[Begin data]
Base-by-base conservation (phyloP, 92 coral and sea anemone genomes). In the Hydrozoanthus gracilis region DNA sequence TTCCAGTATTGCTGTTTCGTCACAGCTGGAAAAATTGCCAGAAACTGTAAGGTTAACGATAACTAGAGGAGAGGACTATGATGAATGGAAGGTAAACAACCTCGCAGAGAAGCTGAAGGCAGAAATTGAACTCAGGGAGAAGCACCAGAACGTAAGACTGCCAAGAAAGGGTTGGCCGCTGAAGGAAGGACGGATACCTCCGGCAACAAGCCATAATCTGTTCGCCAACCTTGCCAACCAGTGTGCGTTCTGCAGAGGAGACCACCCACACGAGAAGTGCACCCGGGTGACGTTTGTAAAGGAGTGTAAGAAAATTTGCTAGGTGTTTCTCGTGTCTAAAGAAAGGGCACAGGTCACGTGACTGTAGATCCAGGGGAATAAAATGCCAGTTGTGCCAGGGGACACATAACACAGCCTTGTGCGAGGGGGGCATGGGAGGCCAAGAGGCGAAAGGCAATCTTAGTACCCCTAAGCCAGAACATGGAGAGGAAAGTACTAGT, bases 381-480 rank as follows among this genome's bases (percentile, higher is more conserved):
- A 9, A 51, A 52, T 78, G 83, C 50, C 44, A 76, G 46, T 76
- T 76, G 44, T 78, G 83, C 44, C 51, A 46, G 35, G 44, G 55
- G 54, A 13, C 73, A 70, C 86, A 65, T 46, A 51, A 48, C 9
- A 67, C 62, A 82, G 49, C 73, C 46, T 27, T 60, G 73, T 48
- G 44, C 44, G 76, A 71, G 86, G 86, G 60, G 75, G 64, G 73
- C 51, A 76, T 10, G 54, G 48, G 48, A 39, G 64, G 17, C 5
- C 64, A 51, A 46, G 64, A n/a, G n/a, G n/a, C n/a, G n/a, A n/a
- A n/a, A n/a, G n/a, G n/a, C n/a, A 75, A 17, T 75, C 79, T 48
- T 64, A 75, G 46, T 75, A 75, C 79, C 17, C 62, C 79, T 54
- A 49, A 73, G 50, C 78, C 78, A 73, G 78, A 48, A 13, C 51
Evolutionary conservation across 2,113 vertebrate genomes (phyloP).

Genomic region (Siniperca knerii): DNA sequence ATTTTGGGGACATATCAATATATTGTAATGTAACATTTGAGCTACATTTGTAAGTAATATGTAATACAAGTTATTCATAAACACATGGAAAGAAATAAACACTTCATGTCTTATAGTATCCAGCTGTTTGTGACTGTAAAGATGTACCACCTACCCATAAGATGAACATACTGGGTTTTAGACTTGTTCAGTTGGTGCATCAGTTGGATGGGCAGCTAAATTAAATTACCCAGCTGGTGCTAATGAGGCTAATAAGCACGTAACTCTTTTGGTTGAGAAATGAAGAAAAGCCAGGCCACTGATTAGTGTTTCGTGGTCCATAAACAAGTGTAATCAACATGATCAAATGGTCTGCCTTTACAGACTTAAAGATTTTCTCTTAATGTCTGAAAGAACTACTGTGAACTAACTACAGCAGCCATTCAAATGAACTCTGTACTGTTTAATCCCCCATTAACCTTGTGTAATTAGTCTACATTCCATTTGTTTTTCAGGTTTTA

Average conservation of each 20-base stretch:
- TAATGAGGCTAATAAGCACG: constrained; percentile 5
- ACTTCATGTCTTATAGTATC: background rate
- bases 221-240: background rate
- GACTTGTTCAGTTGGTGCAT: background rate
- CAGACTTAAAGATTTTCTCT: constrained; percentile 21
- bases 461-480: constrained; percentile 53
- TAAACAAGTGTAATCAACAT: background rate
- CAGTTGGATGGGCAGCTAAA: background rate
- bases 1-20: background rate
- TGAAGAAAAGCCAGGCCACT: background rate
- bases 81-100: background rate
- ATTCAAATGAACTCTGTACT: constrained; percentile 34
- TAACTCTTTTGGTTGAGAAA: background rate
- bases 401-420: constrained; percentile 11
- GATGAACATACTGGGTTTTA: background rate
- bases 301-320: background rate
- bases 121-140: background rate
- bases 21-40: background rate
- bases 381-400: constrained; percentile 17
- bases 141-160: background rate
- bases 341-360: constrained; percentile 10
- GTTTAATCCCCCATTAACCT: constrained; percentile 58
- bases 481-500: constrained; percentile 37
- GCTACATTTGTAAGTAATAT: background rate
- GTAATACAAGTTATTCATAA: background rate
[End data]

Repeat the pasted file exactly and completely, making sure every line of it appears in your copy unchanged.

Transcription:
Base-by-base conservation (phyloP, 92 coral and sea anemone genomes). In the Hydrozoanthus gracilis region DNA sequence TTCCAGTATTGCTGTTTCGTCACAGCTGGAAAAATTGCCAGAAACTGTAAGGTTAACGATAACTAGAGGAGAGGACTATGATGAATGGAAGGTAAACAACCTCGCAGAGAAGCTGAAGGCAGAAATTGAACTCAGGGAGAAGCACCAGAACGTAAGACTGCCAAGAAAGGGTTGGCCGCTGAAGGAAGGACGGATACCTCCGGCAACAAGCCATAATCTGTTCGCCAACCTTGCCAACCAGTGTGCGTTCTGCAGAGGAGACCACCCACACGAGAAGTGCACCCGGGTGACGTTTGTAAAGGAGTGTAAGAAAATTTGCTAGGTGTTTCTCGTGTCTAAAGAAAGGGCACAGGTCACGTGACTGTAGATCCAGGGGAATAAAATGCCAGTTGTGCCAGGGGACACATAACACAGCCTTGTGCGAGGGGGGCATGGGAGGCCAAGAGGCGAAAGGCAATCTTAGTACCCCTAAGCCAGAACATGGAGAGGAAAGTACTAGT, bases 381-480 rank as follows among this genome's bases (percentile, higher is more conserved):
- A 9, A 51, A 52, T 78, G 83, C 50, C 44, A 76, G 46, T 76
- T 76, G 44, T 78, G 83, C 44, C 51, A 46, G 35, G 44, G 55
- G 54, A 13, C 73, A 70, C 86, A 65, T 46, A 51, A 48, C 9
- A 67, C 62, A 82, G 49, C 73, C 46, T 27, T 60, G 73, T 48
- G 44, C 44, G 76, A 71, G 86, G 86, G 60, G 75, G 64, G 73
- C 51, A 76, T 10, G 54, G 48, G 48, A 39, G 64, G 17, C 5
- C 64, A 51, A 46, G 64, A n/a, G n/a, G n/a, C n/a, G n/a, A n/a
- A n/a, A n/a, G n/a, G n/a, C n/a, A 75, A 17, T 75, C 79, T 48
- T 64, A 75, G 46, T 75, A 75, C 79, C 17, C 62, C 79, T 54
- A 49, A 73, G 50, C 78, C 78, A 73, G 78, A 48, A 13, C 51
Evolutionary conservation across 2,113 vertebrate genomes (phyloP).

Genomic region (Siniperca knerii): DNA sequence ATTTTGGGGACATATCAATATATTGTAATGTAACATTTGAGCTACATTTGTAAGTAATATGTAATACAAGTTATTCATAAACACATGGAAAGAAATAAACACTTCATGTCTTATAGTATCCAGCTGTTTGTGACTGTAAAGATGTACCACCTACCCATAAGATGAACATACTGGGTTTTAGACTTGTTCAGTTGGTGCATCAGTTGGATGGGCAGCTAAATTAAATTACCCAGCTGGTGCTAATGAGGCTAATAAGCACGTAACTCTTTTGGTTGAGAAATGAAGAAAAGCCAGGCCACTGATTAGTGTTTCGTGGTCCATAAACAAGTGTAATCAACATGATCAAATGGTCTGCCTTTACAGACTTAAAGATTTTCTCTTAATGTCTGAAAGAACTACTGTGAACTAACTACAGCAGCCATTCAAATGAACTCTGTACTGTTTAATCCCCCATTAACCTTGTGTAATTAGTCTACATTCCATTTGTTTTTCAGGTTTTA

Average conservation of each 20-base stretch:
- TAATGAGGCTAATAAGCACG: constrained; percentile 5
- ACTTCATGTCTTATAGTATC: background rate
- bases 221-240: background rate
- GACTTGTTCAGTTGGTGCAT: background rate
- CAGACTTAAAGATTTTCTCT: constrained; percentile 21
- bases 461-480: constrained; percentile 53
- TAAACAAGTGTAATCAACAT: background rate
- CAGTTGGATGGGCAGCTAAA: background rate
- bases 1-20: background rate
- TGAAGAAAAGCCAGGCCACT: background rate
- bases 81-100: background rate
- ATTCAAATGAACTCTGTACT: constrained; percentile 34
- TAACTCTTTTGGTTGAGAAA: background rate
- bases 401-420: constrained; percentile 11
- GATGAACATACTGGGTTTTA: background rate
- bases 301-320: background rate
- bases 121-140: background rate
- bases 21-40: background rate
- bases 381-400: constrained; percentile 17
- bases 141-160: background rate
- bases 341-360: constrained; percentile 10
- GTTTAATCCCCCATTAACCT: constrained; percentile 58
- bases 481-500: constrained; percentile 37
- GCTACATTTGTAAGTAATAT: background rate
- GTAATACAAGTTATTCATAA: background rate